Bringing A Snack Through Customs

Hello! Welcome to Beyond Soy

We always recommend bringing a backup snack if you have a food intolerance, allergy, or sensitivity. Not only does it provide peace of mind to know that you have a backup food option you know you can eat without worry in challenging food situations, but it also helps in places where options are limited and there might not be a soy-free option. This is especially true when traveling. Traveling can mean new experiences, but it is hard if not impossible to determine if these experiences will be soy-free before you get there. As a result, we always carry some backup snacks (typically granola bars) with us whenever we travel.

 Make sure your soy-free snack is allowed through customs - IMAGE VIA PEXELS

Make sure your soy-free snack is allowed through customs - IMAGE VIA PEXELS

Sometimes, though, bringing a backup snack is not quite as straightforward as tossing a granola bar into your backpack. Traveling across country lines means going through customs, and customs is where transporting food gets tricky. It is fine to bring granola bars across most border crossings, and you may even not need to declare that you have them, but some areas are more restrictive.

For example, crossing into New Zealand requires an extensive review of any and all food you are carrying with you. New Zealand restricts passengers bringing many foods into the country, including fruits, nuts, and even honey. We know that bringing fresh fruit across any border is a big no-no, but we were surprised by these more stringent restrictions on dried fruit and nuts as they are more rare.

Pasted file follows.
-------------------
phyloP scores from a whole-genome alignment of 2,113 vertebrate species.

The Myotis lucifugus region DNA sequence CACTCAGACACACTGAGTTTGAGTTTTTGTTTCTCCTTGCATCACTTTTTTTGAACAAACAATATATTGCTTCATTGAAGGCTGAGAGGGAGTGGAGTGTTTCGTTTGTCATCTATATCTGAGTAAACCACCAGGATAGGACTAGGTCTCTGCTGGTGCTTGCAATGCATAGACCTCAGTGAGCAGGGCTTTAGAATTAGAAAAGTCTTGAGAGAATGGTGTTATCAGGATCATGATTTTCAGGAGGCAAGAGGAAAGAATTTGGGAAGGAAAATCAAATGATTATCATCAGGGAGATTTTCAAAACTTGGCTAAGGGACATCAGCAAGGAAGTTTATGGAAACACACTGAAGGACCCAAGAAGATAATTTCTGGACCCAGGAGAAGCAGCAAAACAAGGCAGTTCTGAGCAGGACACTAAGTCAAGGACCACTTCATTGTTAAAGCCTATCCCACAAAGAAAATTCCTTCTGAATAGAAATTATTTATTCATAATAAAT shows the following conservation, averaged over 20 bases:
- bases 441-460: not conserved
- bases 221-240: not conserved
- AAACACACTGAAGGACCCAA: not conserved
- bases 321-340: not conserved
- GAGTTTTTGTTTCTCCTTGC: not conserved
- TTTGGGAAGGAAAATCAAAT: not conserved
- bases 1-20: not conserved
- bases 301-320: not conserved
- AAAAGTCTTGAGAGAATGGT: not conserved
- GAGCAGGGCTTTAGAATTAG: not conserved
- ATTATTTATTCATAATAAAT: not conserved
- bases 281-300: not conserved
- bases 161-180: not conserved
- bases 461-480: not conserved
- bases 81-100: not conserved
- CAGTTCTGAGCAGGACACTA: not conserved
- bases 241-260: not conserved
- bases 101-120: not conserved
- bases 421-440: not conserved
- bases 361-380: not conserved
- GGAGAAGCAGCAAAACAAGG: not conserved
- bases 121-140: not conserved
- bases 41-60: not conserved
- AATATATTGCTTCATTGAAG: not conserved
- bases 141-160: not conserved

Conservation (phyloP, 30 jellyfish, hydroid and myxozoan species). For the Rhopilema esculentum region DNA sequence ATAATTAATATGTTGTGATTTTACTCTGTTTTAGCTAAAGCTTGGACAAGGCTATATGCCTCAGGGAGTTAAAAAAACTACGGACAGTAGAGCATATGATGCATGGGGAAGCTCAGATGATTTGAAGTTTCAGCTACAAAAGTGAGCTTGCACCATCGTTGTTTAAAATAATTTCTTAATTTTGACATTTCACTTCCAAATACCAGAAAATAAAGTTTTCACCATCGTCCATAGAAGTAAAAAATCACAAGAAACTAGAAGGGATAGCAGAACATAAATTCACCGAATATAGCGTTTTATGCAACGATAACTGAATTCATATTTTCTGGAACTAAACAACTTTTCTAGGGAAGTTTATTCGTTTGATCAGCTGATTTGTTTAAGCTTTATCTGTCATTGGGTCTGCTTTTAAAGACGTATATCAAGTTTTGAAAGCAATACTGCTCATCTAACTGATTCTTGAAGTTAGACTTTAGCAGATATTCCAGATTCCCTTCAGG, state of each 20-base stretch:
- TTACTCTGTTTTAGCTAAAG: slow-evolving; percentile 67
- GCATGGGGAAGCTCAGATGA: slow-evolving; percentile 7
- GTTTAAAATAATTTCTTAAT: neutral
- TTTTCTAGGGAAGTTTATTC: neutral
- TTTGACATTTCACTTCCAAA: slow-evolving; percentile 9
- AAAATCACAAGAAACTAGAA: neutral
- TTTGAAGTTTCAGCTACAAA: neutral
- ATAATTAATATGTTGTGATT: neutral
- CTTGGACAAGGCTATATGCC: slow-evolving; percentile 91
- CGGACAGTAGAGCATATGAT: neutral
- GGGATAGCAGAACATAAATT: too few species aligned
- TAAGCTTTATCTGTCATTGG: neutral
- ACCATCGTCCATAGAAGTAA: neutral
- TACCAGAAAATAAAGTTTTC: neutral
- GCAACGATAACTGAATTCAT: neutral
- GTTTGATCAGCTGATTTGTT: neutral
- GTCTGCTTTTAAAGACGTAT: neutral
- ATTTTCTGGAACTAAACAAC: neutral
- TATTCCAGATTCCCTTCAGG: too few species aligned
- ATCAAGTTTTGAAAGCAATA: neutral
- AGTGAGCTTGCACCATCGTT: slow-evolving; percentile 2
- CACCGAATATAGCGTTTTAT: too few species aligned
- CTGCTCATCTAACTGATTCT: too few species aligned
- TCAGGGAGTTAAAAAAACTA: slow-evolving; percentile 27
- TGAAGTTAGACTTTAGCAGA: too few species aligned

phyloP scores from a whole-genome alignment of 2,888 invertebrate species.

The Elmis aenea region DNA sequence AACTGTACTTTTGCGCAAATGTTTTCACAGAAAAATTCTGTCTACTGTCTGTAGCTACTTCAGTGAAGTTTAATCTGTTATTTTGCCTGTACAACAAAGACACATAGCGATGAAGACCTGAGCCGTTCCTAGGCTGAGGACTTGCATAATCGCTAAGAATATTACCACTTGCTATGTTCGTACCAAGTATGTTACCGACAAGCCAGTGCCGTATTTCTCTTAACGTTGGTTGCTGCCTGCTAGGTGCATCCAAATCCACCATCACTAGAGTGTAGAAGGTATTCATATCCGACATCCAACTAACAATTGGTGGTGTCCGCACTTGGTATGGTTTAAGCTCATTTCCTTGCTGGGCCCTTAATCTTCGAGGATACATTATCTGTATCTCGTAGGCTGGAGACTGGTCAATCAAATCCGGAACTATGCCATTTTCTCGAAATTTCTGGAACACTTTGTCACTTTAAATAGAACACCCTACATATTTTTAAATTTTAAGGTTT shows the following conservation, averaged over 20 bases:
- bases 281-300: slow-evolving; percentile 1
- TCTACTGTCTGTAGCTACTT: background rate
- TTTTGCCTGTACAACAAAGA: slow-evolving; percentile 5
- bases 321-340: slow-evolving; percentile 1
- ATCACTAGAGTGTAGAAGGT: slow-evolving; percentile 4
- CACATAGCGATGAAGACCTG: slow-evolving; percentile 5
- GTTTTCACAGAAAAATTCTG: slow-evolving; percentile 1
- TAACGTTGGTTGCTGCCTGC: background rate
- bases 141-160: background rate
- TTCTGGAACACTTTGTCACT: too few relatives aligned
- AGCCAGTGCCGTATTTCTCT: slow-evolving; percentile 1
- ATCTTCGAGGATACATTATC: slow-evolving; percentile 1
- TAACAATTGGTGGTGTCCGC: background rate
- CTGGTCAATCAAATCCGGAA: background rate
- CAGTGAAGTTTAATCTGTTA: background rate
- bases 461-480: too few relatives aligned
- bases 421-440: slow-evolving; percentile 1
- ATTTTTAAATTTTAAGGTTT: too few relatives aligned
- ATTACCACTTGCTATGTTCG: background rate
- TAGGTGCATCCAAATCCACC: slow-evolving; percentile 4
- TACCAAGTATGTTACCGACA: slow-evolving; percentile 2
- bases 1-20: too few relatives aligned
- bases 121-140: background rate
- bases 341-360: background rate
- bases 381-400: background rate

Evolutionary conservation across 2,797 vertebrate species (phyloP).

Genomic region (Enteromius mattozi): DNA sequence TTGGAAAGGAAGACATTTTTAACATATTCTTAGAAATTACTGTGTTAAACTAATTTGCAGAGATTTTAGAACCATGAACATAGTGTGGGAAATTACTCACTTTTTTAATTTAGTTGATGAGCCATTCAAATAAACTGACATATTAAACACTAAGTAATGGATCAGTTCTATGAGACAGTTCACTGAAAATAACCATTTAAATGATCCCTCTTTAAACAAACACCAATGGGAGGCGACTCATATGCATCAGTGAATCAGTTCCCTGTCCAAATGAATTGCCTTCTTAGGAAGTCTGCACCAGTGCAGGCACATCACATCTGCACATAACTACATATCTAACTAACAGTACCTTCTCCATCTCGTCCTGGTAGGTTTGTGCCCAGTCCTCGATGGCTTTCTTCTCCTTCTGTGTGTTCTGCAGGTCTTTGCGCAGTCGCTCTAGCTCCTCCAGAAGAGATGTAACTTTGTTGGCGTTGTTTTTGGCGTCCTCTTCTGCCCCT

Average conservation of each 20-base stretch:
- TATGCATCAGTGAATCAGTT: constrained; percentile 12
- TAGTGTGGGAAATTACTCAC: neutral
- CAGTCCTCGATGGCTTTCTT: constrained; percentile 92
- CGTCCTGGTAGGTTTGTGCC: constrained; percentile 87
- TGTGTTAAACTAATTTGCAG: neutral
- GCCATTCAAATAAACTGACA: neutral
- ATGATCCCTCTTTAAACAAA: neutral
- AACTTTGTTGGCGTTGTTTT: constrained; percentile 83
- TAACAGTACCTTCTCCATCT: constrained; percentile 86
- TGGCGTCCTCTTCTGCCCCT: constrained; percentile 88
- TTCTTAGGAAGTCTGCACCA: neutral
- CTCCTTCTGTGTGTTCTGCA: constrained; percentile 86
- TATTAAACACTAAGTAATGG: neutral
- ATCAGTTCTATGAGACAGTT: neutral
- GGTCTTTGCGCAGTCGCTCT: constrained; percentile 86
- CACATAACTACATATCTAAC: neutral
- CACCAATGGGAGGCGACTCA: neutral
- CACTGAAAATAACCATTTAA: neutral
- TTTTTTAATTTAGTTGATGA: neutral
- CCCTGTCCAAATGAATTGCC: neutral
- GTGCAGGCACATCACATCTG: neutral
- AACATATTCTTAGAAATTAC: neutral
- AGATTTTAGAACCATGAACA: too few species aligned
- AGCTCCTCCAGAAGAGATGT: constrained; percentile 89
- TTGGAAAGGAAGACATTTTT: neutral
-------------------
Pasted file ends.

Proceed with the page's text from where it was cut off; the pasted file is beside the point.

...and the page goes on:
This is where it gets complicated with a food requirement. We frequently travel with dried fruit and nuts because they make great backup snacks. They are portable, last a long time, and are filling in case they need to substitute for a meal. However, we would have had to declare these items and we weren't sure of the exact ingredients, so to be on the safe side, we chose to leave them behind when traveling into New Zealand. We had to be extra careful since fruits and nuts are also very common granola bar ingredients. Even our pre-packaged food could be restricted at the border. Even further complicating the situation, New Zealand limits bringing honey into the country (another granola bar staple).

 With a little preparation, traveling soy-free is no problem at all - IMAGE VIA PEXELS

With a little preparation, traveling soy-free is no problem at all - IMAGE VIA PEXELS

Before you travel, make sure to check the customs restrictions for food! Bring a backup snack that you will be able to bring into the country! Don't lie to the customs agents or think you can sneak something into the country. A bit of preparation is all that is needed to identify food that can safely clear customs and you don't want to be found out by the beagle who sniffs your bag.

Once you've cleared customs, travel in your new country with confidence from your backup snack!